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Michael Mann's 1986 Hannibal Lecter Film Deserves Your Attention

Michael Mann has made quite a name for himself throughout his storied career by directing action-packed, edge-of-your-seat thrillers. From "Thief" to "Collateral," Mann helmed some of the most iconic white-knuckle movies in the whole genre. Mann got his start on television, showrunning the 1980s series "Miami Vice," which he adapted into a movie in 20006 (via IMDb). He is probably best known for his 1995 crime epic, "Heat," in which the LAPD closes in on criminals who've unwittingly leave a clue behind at their latest heist.

A rare breed of criminal, the savage cannibal Doctor Hannibal Lecter has appeared in several incarnations across various media. First birthed in the novels of Thomas Harris, Lecter became a household name after 1991's Academy Award-winning thriller "The Silence of the Lambs," in which Anthony Hopkins brought him to life. Hopkins later played the character in a sequel and a prequel. A somewhat forgotten other prequel and a beloved TV show, neither featuring Hopkins, would carry on the Lecter name.

However, "The Silence of the Lambs" didn't mark the first appearance of the Lecter character on screen. Michael Mann introduced the character in his 1986 procedural thriller, "Manhunter," which spelled the character's name Lecktor and cast "Succession" actor Brian Cox in the role. In a similar fashion to "Lambs," Lecktor is not the story's main focus. Rather, he only aids the authorities, also from behind bars, in helping find the killer who is the film's antagonist. While "Manhunter" actually kicked off the "Hannibal" franchise, many fans don't think the movie is talked about enough. In fact, they feel it deserves much more attention.

Reddit users think Manhunter flew way too under the radar

"Manhunter" follows FBI profiler Will Graham, played by "CSI" actor William Petersen, who comes out of retirement to try to locate the serial killer known as The Tooth Fairy. To do so, he must enlist the help of the criminal, Dr. Hannibal Lektor, whom he put away after he nearly killed him. Dr. Lecktor helps Graham decipher what The Tooth Fairy's motives are and what his next steps might be.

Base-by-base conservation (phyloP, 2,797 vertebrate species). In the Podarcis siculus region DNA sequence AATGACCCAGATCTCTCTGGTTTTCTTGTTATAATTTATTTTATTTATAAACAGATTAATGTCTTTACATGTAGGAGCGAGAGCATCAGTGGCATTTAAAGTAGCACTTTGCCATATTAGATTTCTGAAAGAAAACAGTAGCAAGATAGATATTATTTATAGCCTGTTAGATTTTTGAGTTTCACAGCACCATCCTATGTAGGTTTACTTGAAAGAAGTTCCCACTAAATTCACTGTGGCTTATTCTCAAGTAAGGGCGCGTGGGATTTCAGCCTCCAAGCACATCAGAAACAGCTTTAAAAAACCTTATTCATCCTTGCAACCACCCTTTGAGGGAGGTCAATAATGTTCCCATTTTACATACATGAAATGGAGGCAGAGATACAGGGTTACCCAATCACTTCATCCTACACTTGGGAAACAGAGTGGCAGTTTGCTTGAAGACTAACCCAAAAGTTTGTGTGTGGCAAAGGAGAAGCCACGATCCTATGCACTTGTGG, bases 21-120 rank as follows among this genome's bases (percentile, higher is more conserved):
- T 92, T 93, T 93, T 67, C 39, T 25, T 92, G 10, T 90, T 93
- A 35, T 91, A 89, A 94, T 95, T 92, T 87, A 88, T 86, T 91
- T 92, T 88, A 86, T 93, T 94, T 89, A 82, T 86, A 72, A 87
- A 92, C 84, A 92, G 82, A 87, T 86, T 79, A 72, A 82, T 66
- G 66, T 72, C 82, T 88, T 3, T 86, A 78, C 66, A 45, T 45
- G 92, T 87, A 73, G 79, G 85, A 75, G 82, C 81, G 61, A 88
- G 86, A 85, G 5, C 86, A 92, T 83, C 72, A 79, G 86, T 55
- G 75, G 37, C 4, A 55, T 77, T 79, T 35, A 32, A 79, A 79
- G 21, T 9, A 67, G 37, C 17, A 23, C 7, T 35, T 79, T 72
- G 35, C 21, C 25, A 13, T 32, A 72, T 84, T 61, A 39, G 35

Film fans may clock right away that the description sounds like 2002's "Red Dragon," which did feature Anthony Hopkins as Lecter, but that film is more or less a remake of "Manhunter." Lecter's role is expanded for "Red Dragon." Brian Cox only briefly appears as Lecktor in "Manhunter," as that film's main focuses are The Tooth Fairy's deeds and Graham coming to terms with his past demons.

Unlike "Red Dragon," however, the online film community loves "Manhunter" and hopes to bring more attention to it. Reddit threads defend the film, with users gushing about the stylish, unfairly-forgotten 80s gem. "It's like the original, authentic template of all the post-'Drive,' synthwave, aesthetic, vaporwave worship swirling around now-a-days," one user commented. "I'm a pretty geeky film guy and am surprised this film has never made it onto my radar and isn't discussed more. If you're looking for a mid-80s neo-noir thriller drenched in synth, sunsets, and violence then give this bad boy a rent ASAP."

It's interesting that the Redditor mentions the film never being on their radar despite being a big movie fan. "Manhunter" just doesn't have that word-of-mouth, so people who'd love Mann's feature are only still finding out about it now.

Reddit users compared Brian Cox's Lecktor to Anthony Hopkins' Lecter

Another Reddit user compared Brian Cox's Lecktor performance with Anthony Hopkins' Lecter, saying, "He actually seemed like a real person compared to the Anthony Hopkins sort of [caricature] of a villain. Hopkins smashes you over the head with 'hey this is a bad guy' wherein Cox makes him seem like you can see how he got away with roaming in society for so long."

In a different thread that calls "Manhunter" a "masterpiece," users debated whether Hopkins or Cox was the best Hannibal. Opinion appears to be split 50/50, with one user saying, "I think Cox as [Lecktor] is better than Hopkins. Maybe it's because I saw 'Manhunter' first but I found him far more intimidating and brooding." One user put it very diplomatically, noting, "I think approaching any of them as 'best' Lecter can be unfair as they all did their own thing and they are all different enough not to be drawing comparisons at doing the same thing." 

"Manhunter" has gone on to become a cult classic in large part due to the aforementioned threads getting the word out about the film, but it still has some work to do to cross over into the mainstream and become a full-blown classic. Fans of "CSI" should check out the film to see the prototype for Petersen's role as Grissom, while "Silence of the Lambs" aficionados should take a look to see the first screen incarnation of Hannibal Lecktor. With enough momentum, "Manhunter" could rank on the same level as such other classic procedural thrillers as "Seven" or "Zodiac."